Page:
When I first watched the trailer for Yimou Zhang’s Hero (2002), I was expecting a fast-paced samurai action film with breathtaking duels and epic combat scenes. However, underneath all the dramatic swordplay, I was struck by the bitter love story, poignant sacrifices and tragic denouement, which forces the audience to recalibrate their notions of morality and revenge.
King Qin is initially presented as an imperialist monarch, who is determined to expand his territory, but as the storyline progresses it becomes clear that his actions seek to end the catastrophic civil war between the Seven Kingdoms. The Emperor’s conquering plan is certainly “soaked in the blood of his enemies”, as we can see the desolation left in the wake of the imperial army throughout the neighbouring kingdoms. This is most notably depicted at a provincial calligraphy school where the assassins Broken Sword and Flying Snow are hiding. The dramatic fighting skills and fearless calligraphy of the fugitives emphasises the indiscriminate slaughter of the young students as the Qin archers inflict devastating casualties. They are joined by an imperial mercenary, Nameless, who has been tasked with the execution of Broken Sword, Flying Snow and another legendary insurgent named Sky.
Nameless proudly offers Sky’s shattered spear to the King as proof of his defeat in a beautifully choreographed fight sequence, and throughout the film he recounts the slaying of the other infamous dissidents earning bountiful rewards from the king and the rebellious ire of the audience. However, Nameless proves far more complex than a traditional hired assassin. The self-styled “lowest ranking government official in Qin” shields himself with his lack of identity and masterful swordsmanship. This is until he later reveals that he is an orphan from the Zhou province whose parents were killed by the imperial army. Zhang further alters our perception of the illusive fighter by revealing that neither Sky, Broken Sword, nor Flying Snow were actually murdered due to Nameless’ precise technique, as he only inflicted flesh wounds during the battles. Finally, just when the audience realises Nameless’ ingenious plan to place himself within striking distance of the King, we are forced to reassess the importance of vengeance at the cost of national unity and peace. Nameless can be seen to represent the rebels who have been crushed by Qin’s hegemonic invasion, but Zhang’s inspired use of flashbacks and equivocal truths makes us constantly question the morality and heroism of his actions, right until his poignant sacrifice.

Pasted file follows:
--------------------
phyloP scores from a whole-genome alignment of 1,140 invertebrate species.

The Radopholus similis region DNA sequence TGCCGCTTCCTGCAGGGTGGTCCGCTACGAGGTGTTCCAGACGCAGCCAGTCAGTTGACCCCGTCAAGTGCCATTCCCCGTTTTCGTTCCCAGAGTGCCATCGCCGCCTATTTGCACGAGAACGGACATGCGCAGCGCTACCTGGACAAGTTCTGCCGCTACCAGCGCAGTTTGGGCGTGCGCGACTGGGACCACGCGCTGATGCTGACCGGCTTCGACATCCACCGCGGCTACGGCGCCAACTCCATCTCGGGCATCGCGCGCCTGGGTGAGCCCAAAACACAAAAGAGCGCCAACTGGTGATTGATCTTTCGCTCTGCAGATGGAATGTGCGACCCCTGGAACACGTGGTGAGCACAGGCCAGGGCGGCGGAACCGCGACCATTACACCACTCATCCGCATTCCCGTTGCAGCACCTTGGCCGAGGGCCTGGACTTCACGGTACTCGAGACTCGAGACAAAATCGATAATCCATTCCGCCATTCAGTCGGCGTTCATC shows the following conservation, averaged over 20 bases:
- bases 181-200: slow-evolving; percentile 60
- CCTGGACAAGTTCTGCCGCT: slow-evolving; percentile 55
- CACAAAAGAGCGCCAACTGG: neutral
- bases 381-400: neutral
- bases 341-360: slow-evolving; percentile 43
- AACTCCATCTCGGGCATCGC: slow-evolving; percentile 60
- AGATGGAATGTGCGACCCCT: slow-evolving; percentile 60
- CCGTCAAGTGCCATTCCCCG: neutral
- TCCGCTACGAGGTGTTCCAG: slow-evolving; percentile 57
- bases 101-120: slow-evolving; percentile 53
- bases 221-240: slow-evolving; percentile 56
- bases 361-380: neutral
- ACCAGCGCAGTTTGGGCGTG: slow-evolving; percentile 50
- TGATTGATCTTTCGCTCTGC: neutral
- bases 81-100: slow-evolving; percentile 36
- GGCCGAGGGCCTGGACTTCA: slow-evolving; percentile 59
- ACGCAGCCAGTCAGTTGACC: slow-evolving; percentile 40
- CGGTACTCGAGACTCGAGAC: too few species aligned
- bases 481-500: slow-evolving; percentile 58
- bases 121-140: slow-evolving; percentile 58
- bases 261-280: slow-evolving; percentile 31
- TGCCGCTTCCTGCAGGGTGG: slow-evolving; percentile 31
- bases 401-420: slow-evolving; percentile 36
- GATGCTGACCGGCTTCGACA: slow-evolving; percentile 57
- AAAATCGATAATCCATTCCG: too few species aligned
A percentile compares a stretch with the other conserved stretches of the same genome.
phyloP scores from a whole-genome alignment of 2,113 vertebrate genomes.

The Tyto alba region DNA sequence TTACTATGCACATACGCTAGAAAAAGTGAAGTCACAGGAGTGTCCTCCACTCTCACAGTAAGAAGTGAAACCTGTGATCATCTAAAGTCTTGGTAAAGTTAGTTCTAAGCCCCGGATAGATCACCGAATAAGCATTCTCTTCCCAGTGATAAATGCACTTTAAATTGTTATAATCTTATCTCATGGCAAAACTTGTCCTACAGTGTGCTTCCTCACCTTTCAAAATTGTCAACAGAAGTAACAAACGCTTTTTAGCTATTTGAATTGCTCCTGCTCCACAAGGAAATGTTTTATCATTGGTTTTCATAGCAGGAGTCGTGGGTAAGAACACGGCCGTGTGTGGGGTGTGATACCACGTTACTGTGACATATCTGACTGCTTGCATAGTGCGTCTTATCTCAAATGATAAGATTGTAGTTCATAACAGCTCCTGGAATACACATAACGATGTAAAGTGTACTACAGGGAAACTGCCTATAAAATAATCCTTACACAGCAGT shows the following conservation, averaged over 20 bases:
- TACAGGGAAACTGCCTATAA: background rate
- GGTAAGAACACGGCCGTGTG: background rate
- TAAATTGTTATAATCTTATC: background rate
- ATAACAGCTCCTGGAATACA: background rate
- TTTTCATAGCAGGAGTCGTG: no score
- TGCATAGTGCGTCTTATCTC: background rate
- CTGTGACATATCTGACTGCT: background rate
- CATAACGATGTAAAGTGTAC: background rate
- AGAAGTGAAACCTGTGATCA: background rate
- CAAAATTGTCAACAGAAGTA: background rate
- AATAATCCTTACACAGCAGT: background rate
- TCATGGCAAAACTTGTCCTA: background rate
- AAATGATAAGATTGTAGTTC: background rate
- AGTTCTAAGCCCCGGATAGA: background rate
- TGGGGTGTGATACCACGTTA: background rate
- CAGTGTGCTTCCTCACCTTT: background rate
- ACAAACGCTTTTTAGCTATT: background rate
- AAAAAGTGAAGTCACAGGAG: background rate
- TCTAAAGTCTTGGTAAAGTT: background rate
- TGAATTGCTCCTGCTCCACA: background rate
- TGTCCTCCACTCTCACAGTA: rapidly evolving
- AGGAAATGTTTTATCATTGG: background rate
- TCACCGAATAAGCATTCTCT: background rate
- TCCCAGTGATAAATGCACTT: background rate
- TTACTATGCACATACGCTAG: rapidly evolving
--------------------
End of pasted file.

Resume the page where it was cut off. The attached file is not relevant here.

Flying Snow has the most conviction in her desire to seek reparations from King Qin to the point where she tragically stabs her lover, Broken Sword, for swaying Nameless’ resolve to kill the Emperor. In a truly heart-breaking scene, Broken Sword allows himself to be slain to prove his belief in unifying China and his eternal love for Flying Snow. All the audience’s righteous anger at Broken Sword for allowing the Emperor to slaughter his family and friends melts away as he softly repeats “Our Land”, which is the mantra for unity. Throughout the film we see the tumultuous and often violent relationship between the two lovers, yet their final embrace on the top of a cliff, both impaled by the same sword, is bitterly beautiful. Zhang sets Broken Sword and Flying Snow up to be victorious vigilante warriors, correcting the wrongs of a villainous Emperor. However, by the end we are forced to accept that the most heroic action for a warrior is to strive for peace, as reflected by Broken Sword’s special 20th calligraphic form of “sword”.
If, therefore, the greatest quality for a hero is seeking peace, we must revisit the role of King Qin. While he is undeniably ruthless in his pursuit of hegemony, the principal assassins and the audience come to realise that the conquering army seeks to unite the Seven Kingdoms and halt the ruinous warfare. Misunderstood and misrepresented by his courtiers and enemies alike, maybe King Qin’s actions are just as heroic as those of Nameless and Broken Sword in trying to bring peace to China. At the end of the film, we are informed that Nameless was buried as a hero in the new Chinese state, and that the first Emperor of the Qin dynasty heroically built the Great Wall of China to cement the peace within his lands. So, should we assume that all the principal characters are heroes for helping to end the civil war? This is certainly the conclusion that Zhang is pushing us towards, yet I think it is far more interesting to analyse the progression of morality and heroism throughout the film. We are constantly revising and updating our opinions of each character until their final sacrifice. Ultimately, we are left with the surprising notion that in a combative society, where professional swordsmanship is the highest achievement, the most heroic action is to relinquish vengeance and seek peace with your enemies.
– James Meredith
Featured Image Source: Still via Hero (2002) Official Trailer 1, Movieclips Classic Trailers // YouTube